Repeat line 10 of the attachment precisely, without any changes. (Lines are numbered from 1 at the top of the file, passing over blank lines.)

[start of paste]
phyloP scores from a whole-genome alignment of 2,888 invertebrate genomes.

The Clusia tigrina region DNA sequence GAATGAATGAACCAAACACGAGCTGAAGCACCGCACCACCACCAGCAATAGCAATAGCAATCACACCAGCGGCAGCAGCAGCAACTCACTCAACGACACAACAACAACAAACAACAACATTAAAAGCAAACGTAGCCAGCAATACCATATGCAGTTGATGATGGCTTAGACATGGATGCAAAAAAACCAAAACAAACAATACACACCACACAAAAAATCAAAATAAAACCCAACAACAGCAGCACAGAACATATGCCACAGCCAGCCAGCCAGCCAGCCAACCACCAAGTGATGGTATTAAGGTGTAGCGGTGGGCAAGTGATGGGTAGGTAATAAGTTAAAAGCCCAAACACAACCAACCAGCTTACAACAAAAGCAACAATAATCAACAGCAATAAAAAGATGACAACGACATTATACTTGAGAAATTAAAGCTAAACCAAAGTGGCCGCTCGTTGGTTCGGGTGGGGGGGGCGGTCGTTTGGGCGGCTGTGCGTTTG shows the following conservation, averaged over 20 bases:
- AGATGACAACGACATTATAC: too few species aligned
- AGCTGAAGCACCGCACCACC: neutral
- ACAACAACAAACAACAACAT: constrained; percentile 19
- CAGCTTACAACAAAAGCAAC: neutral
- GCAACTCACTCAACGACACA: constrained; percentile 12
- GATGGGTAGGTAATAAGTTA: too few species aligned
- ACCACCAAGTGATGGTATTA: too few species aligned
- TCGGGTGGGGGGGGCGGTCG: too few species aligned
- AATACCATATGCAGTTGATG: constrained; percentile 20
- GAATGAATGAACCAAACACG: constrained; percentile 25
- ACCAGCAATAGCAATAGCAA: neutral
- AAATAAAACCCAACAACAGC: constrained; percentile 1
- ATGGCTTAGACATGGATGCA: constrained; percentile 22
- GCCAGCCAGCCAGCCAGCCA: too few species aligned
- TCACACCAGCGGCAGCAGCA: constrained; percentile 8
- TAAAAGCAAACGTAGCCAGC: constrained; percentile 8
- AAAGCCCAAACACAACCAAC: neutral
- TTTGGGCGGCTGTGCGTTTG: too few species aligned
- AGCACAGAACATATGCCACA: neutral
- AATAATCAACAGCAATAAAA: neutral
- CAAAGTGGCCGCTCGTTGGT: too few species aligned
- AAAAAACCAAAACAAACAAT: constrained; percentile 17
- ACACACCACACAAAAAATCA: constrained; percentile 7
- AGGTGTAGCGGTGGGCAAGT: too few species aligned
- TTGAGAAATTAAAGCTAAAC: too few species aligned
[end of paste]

- TCGGGTGGGGGGGGCGGTCG: too few species aligned